NASHVILLE, Tenn. (AP) — Some Southern Baptists worry that their denomination’s name still carries the stigma of a 19th century split with northern Baptists over slavery. Others who fought hard to build the brand and its conservative theology and politics don’t want to see it go.
So the idea to add the description of “Great Commission Baptists” to the name of the Southern Baptist Convention might be a compromise that excites almost none of the 16 million who make up the nation’s largest Protestant denomination.
“It’s not clear-cut. We can’t fully criticize or fully celebrate,” said Jonathan Merritt, a faith and culture writer and young minister at Cross Pointe Church near Atlanta. He wanted a new legal name.
“I serve in a big, multiethnic church here in Atlanta, and as late as last Sunday there was an African-American couple that said when they found out we were a Southern Baptist church, they almost didn’t join,” he said.
The “Great Commission” description endorsed by the SBC’s executive committee on Tuesday would be strictly optional. It still must be voted on by delegates at the annual convention this summer.Southern Baptist churches are independent, and many of them don’t have “Southern” in their names anyway.
Supporters of the “Great Commission” name argue it would offer an official identity for churches trying to spread the Gospel to diverse groups of people outside the South and worldwide.
Some conservative church members don’t even want the option: Wiley Drake, pastor of First Southern Baptist Church in Buena Park, Calif., vowed to fight even an alternate name.
And Lyles said the name issue was secondary to another possible event in changing the image and appeal of the faith: African-American pastor Fred Luter Jr. of New Orleans was elected last year to SBC’s No. 2 position, first vice-president. Most in that post have gone on to become president.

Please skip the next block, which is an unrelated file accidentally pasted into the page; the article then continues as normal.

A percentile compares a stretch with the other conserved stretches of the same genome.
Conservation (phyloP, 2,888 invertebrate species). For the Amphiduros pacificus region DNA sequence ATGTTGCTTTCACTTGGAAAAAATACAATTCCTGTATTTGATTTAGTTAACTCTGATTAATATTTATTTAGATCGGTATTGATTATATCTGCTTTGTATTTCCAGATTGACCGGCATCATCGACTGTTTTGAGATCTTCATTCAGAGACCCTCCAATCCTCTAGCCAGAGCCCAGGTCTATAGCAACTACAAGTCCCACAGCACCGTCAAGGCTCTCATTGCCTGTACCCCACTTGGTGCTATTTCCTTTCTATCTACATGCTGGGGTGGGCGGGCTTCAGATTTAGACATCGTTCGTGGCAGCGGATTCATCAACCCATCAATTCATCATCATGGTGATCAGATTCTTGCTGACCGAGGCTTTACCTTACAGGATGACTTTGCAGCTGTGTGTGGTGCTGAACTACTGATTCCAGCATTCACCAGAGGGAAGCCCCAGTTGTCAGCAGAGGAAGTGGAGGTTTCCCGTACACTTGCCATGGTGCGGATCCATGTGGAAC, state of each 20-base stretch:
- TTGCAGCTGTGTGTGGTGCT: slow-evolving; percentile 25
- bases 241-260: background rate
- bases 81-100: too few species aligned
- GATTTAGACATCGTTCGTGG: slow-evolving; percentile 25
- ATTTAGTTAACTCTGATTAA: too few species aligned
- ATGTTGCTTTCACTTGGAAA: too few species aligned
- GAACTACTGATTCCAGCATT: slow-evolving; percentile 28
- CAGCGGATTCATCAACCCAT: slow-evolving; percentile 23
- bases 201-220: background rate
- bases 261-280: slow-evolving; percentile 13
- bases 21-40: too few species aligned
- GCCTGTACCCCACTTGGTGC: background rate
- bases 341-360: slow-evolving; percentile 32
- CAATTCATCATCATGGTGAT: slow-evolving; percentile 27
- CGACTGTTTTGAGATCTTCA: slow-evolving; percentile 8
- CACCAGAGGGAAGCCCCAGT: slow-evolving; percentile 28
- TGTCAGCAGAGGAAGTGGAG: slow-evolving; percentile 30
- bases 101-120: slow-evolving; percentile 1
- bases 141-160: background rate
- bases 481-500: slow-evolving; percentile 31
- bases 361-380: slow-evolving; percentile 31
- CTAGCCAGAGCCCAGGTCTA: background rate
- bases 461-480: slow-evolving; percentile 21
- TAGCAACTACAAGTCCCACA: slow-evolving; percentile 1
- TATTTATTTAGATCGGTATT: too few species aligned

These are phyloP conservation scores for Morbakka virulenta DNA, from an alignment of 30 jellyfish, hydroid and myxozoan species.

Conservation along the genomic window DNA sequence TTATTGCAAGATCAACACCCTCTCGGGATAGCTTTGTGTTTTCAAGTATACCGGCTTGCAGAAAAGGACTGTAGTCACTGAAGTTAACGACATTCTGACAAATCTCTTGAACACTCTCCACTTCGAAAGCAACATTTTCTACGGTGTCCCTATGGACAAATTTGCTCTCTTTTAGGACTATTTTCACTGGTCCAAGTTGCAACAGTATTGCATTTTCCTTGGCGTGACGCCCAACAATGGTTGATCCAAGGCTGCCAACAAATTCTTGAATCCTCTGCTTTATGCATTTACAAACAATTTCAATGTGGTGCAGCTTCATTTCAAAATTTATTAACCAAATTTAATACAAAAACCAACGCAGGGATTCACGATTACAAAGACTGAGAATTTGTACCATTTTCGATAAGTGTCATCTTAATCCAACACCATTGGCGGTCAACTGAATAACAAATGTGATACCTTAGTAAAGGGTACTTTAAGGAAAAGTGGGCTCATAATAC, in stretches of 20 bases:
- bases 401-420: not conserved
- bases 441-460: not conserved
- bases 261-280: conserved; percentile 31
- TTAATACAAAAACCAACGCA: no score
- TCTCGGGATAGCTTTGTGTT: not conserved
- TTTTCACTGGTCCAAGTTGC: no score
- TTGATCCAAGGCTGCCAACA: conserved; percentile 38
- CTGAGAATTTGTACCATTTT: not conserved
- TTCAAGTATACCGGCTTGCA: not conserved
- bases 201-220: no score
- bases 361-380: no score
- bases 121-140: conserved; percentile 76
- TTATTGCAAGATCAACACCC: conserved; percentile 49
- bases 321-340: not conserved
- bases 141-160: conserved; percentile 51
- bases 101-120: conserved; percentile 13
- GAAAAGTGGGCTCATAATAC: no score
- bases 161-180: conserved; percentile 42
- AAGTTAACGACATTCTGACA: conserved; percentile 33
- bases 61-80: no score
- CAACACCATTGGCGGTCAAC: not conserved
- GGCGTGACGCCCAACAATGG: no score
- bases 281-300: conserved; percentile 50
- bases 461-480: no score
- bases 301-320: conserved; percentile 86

If Luter is elected president, he would be the first black leader of a denomination that has been predominately white for much of its history, but is beginning to show more diversity.
“If that happens, to me it would be more significant than a name change,” Lyles said. “It would be a historic moment.”
The notion of changing the Southern Baptist name is not new: It was first proposed in 1903 and has been unsuccessfully brought up more than a dozen times since. The fact that membership and baptisms are declining gives it new urgency.
Malcolm Yarnell, a professor at Southwestern Baptist Seminary in Fort Worth, Texas, and director of its Center for Theological Research, sees some benefit for ministries on the leading edge of winning souls.
” … for those that are church planters, especially if they’re in frontier states, non-Southern states, they will see it as a great benefit because they can refer to themselves without having to refer to the cultural baggage,” he said. “Because you know to be a Southerner in the North carries baggage, and we all know that.”
It remains to be seen if and how the alternative will be used. The names could be used together, like “Southern Baptist Convention — Great Commission Baptists,” or either could be used by itself.
Albert Mohler, President of the Southern Baptist Theological Seminary, got the ball rolling in a tweet on Monday night after the proposal was presented.
“Let the word go forth: THE Southern Baptist Theological Seminary proudly is a Great Commission Baptists institution.”